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Outside the Ropes July: Golf Course Development Meets Social Engineering in Chicago

Golf Course Development
Meets Social Engineering in Chicago

In the midst of the continued industry supply contraction pattern, there are still new developments in planning or under construction.  What's interesting to follow are the characteristics of the new supply that's being created and what unmet needs or underserved markets they're addressing.  In a number of cases, they're "moonshots" for resorts in remote locations trying to capture the lightening-in-a-bottle of Bandon Dunes or Whistling Straits (think Cabot Links or Streamsong).  While there's more dispersion within the public access facilities across the Premium-Value-Price spectrum than back in the BCD days (Build a Course a Day), the current developments moving forward still have a noticeable "tilt" to the value-added (Premium and Value) vs. the value grouping (Price and Learning & Practice).

Against this backdrop, occasionally there comes wind of a course that seeks to transcend current market forces, span the differences between Premium and Price golf experiences and be a catalyst for economic growth for its community.  While that makes a wonderful vision statement, history suggests that it's likely a bridge too far for a single golf course in a US major metro market to achieve.  Against this reality proceeds the conversation of a Tiger Woods-designed course on the south side of Chicago by repurposing land currently occupied by the Jackson Park and South Shore municipal golf courses.  In this issue I'll outline why I believe that, while on paper it's a wonderful strategy and it could be operationally tortured to be reasonably developed and maintained, the odds of it being financially viable beyond the first two years of operation are somewhere between slim and nil:

  • What is the basic premise and intent behind this Cinderella story of a proposal to bring a championship golf experience to the masses on the south side of Chicago?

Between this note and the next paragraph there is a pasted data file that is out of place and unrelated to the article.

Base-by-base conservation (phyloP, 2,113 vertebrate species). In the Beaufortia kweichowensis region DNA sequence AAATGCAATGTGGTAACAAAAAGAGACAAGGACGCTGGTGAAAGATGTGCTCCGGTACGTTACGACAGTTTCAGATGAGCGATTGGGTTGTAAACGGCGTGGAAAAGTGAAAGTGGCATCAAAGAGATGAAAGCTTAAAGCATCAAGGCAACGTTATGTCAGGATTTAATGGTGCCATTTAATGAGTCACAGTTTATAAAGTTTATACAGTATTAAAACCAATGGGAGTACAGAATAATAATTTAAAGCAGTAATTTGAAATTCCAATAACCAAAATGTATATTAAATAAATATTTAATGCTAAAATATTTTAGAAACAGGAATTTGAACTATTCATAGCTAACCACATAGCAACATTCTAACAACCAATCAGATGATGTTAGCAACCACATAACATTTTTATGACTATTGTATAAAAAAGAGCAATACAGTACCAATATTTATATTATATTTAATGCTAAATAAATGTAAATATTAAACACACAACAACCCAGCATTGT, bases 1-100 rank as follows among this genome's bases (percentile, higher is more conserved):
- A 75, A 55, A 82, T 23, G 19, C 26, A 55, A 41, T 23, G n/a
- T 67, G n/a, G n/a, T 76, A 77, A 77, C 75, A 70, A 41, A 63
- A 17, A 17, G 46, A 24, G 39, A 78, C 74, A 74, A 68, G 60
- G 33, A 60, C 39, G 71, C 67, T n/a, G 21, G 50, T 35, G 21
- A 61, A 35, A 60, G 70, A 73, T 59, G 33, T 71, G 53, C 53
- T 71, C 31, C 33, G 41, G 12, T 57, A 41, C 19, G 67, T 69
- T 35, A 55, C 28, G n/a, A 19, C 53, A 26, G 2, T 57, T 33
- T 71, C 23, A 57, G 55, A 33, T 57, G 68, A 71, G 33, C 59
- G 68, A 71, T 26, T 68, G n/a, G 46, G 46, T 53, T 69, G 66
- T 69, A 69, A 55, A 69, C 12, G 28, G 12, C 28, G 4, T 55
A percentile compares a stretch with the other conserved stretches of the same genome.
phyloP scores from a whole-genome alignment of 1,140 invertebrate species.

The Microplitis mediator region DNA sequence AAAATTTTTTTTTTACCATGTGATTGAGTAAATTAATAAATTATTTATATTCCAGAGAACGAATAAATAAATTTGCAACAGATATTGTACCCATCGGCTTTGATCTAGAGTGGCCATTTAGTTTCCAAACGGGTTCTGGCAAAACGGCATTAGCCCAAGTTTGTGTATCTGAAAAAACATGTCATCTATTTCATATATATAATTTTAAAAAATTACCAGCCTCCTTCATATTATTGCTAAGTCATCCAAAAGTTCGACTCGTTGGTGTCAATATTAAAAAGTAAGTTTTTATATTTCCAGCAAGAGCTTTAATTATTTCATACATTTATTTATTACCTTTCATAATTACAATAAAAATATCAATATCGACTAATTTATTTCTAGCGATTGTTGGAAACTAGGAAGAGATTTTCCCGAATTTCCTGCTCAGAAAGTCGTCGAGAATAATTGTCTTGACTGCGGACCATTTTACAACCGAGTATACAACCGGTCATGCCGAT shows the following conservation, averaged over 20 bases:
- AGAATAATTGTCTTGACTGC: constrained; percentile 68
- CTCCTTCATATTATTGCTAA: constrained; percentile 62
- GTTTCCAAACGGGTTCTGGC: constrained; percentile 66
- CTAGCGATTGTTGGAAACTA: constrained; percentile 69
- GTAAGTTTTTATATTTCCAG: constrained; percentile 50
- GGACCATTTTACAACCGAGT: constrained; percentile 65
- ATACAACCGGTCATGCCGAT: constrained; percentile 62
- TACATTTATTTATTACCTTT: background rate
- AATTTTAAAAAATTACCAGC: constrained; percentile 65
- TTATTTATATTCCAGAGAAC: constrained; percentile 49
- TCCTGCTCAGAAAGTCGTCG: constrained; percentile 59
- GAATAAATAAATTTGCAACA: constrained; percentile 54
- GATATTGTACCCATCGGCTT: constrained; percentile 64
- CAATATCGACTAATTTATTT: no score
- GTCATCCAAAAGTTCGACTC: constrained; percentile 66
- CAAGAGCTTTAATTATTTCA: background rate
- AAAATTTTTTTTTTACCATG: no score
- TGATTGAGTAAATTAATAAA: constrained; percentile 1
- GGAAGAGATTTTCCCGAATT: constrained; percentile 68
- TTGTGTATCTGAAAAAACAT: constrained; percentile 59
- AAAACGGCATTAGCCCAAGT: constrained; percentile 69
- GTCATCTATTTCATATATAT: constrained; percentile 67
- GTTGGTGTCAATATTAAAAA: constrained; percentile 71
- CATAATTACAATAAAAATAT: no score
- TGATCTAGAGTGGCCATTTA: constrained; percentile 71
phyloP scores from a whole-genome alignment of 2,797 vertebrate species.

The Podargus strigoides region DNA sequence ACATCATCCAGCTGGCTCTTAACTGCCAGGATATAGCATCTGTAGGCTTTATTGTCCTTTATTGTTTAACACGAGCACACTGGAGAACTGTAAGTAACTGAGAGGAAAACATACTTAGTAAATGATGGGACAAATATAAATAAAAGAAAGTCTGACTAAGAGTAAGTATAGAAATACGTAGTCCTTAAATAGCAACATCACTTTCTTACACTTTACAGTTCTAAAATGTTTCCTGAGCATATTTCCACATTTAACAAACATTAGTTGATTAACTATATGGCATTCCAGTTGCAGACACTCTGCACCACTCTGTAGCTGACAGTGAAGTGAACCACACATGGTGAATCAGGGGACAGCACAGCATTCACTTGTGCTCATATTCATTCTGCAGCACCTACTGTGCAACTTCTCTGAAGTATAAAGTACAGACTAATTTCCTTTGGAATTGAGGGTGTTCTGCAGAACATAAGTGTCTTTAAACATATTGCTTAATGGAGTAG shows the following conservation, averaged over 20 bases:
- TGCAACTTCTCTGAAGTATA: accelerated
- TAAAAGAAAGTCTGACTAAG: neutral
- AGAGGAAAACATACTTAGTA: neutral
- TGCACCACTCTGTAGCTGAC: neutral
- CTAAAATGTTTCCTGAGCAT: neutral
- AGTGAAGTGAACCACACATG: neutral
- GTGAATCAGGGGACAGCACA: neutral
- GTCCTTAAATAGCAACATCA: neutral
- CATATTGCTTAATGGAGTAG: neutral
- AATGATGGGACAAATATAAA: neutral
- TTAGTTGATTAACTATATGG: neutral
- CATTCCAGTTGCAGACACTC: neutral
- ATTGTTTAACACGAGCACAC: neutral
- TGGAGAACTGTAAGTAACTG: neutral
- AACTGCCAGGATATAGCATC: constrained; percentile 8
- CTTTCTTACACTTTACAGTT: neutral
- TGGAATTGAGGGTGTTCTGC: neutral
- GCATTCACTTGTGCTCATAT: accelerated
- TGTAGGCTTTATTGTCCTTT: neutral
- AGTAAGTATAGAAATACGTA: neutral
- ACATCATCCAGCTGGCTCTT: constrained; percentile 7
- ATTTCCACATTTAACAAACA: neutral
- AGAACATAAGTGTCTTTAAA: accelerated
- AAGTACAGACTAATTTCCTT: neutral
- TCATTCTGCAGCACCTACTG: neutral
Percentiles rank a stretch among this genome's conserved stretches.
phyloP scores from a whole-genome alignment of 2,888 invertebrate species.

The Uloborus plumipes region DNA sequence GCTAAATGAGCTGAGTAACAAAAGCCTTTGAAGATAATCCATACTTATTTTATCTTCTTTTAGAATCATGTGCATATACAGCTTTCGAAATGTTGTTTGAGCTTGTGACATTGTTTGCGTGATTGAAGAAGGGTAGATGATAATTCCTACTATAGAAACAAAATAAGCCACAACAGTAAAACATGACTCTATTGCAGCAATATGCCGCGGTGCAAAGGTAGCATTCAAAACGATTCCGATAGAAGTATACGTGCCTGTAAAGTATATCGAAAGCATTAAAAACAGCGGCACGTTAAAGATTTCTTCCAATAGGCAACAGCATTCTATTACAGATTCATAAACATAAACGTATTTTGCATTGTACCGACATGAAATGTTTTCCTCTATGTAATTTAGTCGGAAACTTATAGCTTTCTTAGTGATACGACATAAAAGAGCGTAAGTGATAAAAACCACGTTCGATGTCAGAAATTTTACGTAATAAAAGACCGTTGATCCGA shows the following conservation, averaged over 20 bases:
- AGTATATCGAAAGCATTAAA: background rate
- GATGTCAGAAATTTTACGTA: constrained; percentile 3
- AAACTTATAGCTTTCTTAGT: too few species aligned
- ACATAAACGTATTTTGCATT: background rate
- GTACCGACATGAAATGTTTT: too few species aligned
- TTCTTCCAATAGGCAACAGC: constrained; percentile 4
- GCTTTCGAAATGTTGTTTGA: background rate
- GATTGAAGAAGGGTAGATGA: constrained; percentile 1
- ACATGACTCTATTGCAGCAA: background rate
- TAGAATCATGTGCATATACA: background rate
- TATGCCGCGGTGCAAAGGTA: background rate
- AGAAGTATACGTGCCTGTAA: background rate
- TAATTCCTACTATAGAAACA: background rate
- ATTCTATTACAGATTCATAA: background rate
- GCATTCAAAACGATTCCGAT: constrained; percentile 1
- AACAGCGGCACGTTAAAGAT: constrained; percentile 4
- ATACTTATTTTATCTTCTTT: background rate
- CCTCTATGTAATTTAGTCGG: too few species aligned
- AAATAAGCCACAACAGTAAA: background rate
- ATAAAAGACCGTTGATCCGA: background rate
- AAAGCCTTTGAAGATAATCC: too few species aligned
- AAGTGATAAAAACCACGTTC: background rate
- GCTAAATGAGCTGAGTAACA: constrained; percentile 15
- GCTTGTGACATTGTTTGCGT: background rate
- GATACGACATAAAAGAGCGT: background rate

• Have we as an industry attempted anything similar in the past, how did it work, and what were the learnings?
  • Are there more intelligent options for using golf as a catalyst for social engineering that have lower risk and higher chance of success?
Those who know me (or have read my work) know that I rarely ask questions to which I don't believe I know the answer.  So, as a preview, the answer to the beginning of questions 2 and 3 above are "yes" and "yes."  While I would love to believe in a world where the "right golf course" could advance the cause of social justice and promote more equitable income distribution, the more realistic answer is that we'll have to do that with our existing supply, owner/operators and creative programming while still recognizing and respecting the forces of market conditions, the consumer base and fundamental economics (profit & loss).  I think there's a way but this proposal being advanced and reviewed isn't it.

For our subscribers, read on to get the supporting facts to the above arguments.  For our Executive Summary recipients, you can get the rest of the story one of three ways (all can be previewed and purchased at Pellucid's website  (www.pellucidcorp.com):
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